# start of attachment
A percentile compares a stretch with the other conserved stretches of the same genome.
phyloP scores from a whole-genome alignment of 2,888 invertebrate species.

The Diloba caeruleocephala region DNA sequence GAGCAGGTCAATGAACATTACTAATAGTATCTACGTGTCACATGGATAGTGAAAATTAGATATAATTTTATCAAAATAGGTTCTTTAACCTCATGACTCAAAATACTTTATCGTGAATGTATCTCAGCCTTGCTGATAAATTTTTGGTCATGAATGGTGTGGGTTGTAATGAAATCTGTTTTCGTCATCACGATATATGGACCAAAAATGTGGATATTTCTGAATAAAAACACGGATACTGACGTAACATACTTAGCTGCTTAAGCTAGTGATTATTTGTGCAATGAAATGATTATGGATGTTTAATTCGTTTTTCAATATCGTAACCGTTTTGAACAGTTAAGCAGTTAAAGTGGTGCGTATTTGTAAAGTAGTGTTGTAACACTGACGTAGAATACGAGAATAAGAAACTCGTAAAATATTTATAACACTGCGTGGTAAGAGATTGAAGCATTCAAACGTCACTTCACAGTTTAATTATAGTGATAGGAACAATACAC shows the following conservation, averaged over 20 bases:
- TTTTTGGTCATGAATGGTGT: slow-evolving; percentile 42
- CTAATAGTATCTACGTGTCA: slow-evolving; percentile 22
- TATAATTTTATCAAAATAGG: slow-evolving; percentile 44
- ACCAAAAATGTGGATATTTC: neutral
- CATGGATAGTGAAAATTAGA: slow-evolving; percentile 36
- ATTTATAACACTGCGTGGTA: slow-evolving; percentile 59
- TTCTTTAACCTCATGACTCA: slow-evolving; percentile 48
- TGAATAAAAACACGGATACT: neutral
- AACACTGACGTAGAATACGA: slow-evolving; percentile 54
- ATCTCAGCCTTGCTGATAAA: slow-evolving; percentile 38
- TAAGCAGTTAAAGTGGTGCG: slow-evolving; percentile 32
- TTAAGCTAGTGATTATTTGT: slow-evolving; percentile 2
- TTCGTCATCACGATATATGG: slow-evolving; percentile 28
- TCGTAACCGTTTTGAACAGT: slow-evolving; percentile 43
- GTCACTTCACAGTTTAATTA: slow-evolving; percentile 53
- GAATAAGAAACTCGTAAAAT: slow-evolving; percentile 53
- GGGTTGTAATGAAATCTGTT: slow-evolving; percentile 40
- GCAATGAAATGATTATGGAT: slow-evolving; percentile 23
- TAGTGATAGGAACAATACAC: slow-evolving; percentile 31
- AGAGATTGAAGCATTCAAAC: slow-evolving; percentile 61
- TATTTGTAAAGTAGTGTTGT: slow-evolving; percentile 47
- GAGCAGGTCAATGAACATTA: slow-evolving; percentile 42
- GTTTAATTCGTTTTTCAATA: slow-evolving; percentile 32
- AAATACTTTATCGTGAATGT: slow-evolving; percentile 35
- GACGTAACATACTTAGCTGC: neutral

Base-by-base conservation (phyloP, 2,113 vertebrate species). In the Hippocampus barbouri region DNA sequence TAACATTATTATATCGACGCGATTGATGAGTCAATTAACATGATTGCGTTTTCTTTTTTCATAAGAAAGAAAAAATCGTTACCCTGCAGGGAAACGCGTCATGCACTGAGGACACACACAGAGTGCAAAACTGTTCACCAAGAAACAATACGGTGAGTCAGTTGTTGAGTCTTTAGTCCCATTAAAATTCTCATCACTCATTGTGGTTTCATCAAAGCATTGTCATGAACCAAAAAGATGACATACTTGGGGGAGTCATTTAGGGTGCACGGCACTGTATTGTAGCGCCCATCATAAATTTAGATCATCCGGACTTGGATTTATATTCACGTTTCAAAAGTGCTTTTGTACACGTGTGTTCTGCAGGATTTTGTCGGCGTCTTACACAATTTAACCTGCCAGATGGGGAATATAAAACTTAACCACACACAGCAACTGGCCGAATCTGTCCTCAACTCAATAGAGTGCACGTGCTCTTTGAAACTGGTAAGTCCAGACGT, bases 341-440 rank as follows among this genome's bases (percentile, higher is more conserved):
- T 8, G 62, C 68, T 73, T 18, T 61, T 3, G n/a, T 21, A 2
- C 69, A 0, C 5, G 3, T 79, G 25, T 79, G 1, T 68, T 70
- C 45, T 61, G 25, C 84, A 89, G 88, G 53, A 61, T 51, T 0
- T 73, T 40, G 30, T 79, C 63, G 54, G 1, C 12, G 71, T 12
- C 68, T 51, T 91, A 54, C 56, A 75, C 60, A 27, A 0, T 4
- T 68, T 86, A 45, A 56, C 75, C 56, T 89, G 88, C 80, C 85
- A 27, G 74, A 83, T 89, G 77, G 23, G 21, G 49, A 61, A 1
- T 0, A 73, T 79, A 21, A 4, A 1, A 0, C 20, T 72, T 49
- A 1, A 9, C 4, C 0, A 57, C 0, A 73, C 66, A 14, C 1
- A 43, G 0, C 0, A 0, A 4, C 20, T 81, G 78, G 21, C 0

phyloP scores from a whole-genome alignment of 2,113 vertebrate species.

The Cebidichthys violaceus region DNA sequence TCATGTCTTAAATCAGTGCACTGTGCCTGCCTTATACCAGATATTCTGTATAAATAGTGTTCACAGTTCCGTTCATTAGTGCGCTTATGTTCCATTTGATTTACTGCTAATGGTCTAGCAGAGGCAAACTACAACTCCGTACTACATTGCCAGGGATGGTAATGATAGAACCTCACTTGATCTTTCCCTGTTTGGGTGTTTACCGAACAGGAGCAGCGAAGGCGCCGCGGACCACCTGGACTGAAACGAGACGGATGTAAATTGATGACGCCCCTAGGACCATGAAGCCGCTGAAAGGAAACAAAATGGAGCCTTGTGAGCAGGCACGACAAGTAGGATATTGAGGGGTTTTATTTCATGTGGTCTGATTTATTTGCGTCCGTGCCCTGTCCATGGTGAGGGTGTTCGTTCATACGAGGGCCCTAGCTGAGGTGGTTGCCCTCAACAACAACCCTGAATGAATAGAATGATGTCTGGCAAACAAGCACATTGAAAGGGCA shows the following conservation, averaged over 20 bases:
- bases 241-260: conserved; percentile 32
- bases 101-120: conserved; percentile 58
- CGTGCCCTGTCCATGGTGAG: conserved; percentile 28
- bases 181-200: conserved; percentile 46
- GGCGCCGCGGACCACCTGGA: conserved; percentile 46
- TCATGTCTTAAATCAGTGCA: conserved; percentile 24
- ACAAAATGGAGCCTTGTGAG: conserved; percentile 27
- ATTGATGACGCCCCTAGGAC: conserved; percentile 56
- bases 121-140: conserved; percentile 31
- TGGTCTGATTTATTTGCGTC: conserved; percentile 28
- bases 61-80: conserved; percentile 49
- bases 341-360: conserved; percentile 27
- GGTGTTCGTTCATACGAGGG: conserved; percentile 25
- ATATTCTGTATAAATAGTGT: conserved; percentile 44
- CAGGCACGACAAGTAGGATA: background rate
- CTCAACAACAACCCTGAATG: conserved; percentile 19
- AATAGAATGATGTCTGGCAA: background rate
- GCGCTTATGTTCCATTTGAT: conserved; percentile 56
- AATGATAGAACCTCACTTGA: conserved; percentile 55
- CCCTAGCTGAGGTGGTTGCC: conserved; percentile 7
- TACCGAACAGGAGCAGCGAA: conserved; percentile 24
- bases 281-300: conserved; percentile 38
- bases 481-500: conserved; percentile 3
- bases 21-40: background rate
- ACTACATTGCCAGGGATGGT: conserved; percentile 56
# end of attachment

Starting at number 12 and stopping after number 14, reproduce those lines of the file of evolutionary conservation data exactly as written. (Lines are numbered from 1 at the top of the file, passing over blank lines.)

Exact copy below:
- AACACTGACGTAGAATACGA: slow-evolving; percentile 54
- ATCTCAGCCTTGCTGATAAA: slow-evolving; percentile 38
- TAAGCAGTTAAAGTGGTGCG: slow-evolving; percentile 32